SDSU to present Mission Valley offer to city council

Rendering+of+the+SDSU+Innovation+District+in+Mission+Valley.
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SDSU to present Mission Valley offer to city council

Rendering of the SDSU Innovation District in Mission Valley.

Rendering of the SDSU Innovation District in Mission Valley.

Photo courtesy of SDSU

Rendering of the SDSU Innovation District in Mission Valley.

Photo courtesy of SDSU

Photo courtesy of SDSU

Rendering of the SDSU Innovation District in Mission Valley.

by Michael Cline, Assistant News Editor

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After San Diego State awarded a $250 million contract for its new multi-use Mission Valley stadium in February, President Adela de la Torre expressed optimism over the university’s private negotiations with the City of San Diego over the sale of the land.

“I am proud of the team we have assembled to represent the university in these important negotiations,” de la Torre said at the time. “I am confident they will ensure this process proceeds in a way that is fair and equitable to both the university and San Diego residents.”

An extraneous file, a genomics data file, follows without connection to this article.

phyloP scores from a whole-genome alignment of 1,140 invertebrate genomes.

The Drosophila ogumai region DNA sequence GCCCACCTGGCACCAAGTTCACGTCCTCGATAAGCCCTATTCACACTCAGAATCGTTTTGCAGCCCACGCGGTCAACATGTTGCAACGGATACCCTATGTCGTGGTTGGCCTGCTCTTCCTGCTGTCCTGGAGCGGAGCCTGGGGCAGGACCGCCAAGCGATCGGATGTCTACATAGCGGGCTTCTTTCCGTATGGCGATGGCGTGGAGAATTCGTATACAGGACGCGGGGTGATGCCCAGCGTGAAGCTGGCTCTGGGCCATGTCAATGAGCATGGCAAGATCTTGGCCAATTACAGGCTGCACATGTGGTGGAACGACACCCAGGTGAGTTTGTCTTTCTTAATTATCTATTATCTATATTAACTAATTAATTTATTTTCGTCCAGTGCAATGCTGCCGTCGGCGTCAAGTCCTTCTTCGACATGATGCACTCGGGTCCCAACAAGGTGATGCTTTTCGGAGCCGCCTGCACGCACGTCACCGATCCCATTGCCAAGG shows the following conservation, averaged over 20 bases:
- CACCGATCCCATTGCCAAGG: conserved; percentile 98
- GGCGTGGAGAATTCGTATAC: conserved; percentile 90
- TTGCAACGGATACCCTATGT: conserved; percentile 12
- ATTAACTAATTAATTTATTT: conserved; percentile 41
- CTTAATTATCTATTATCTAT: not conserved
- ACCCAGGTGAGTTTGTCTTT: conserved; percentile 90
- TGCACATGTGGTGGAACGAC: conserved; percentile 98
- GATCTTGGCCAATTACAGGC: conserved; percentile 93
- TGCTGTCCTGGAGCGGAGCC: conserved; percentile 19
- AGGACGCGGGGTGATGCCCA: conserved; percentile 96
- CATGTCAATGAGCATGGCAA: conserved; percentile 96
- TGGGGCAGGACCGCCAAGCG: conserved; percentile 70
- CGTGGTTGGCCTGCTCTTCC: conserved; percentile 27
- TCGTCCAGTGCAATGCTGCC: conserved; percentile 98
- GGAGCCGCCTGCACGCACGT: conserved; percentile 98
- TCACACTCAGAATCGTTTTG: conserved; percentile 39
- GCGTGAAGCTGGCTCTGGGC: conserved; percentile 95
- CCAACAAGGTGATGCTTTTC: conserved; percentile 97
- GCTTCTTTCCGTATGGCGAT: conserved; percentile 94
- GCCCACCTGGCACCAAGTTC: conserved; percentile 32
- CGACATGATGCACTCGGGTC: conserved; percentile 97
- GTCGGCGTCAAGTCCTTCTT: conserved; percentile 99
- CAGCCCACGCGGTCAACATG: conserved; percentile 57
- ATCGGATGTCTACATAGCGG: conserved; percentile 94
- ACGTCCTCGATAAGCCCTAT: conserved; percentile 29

But nearly 10 months have passed since the two sides entered into negotiations, and SDSU and the city remain deadlocked over the sale and transfer of the Mission Valley site. 

Now, the university is preparing to submit a formal offer to city officials. 

In a conference call with journalists on Oct. 10, SDSU Assistant Vice President of Business and Financial Affairs Gina Jacobs said the university would share its Mission Valley plan as an official agenda item to the San Diego City Council on Oct. 14. 

But before the university presents to the council, SDSU announced it had broken a confidentiality agreement with the city over their Mission Valley discussions.

In the conference call, SDSU Vice President of Business and Financial Affairs and Chief Financial Officer Tom McCarron said the memorandum of understanding regarding the confidentiality of discussions between the city and university was no longer necessary.

He said the CSU Board of Trustees approved the decision because negotiations moved to an open forum with the city council and the draft appraisal is now public.

“It is clear the confidentiality of (memorandum of understanding) is no longer needed,” McCarron said.

Despite the agreement, news broke on Oct. 7 over key points of contention between the university and city officials. In particular, the two sides disagree over language in the SDSU West ballot initiative, which voters approved in 2018, regarding the River Park construction, the fair market value of the land and responsibility for stadium demolition costs.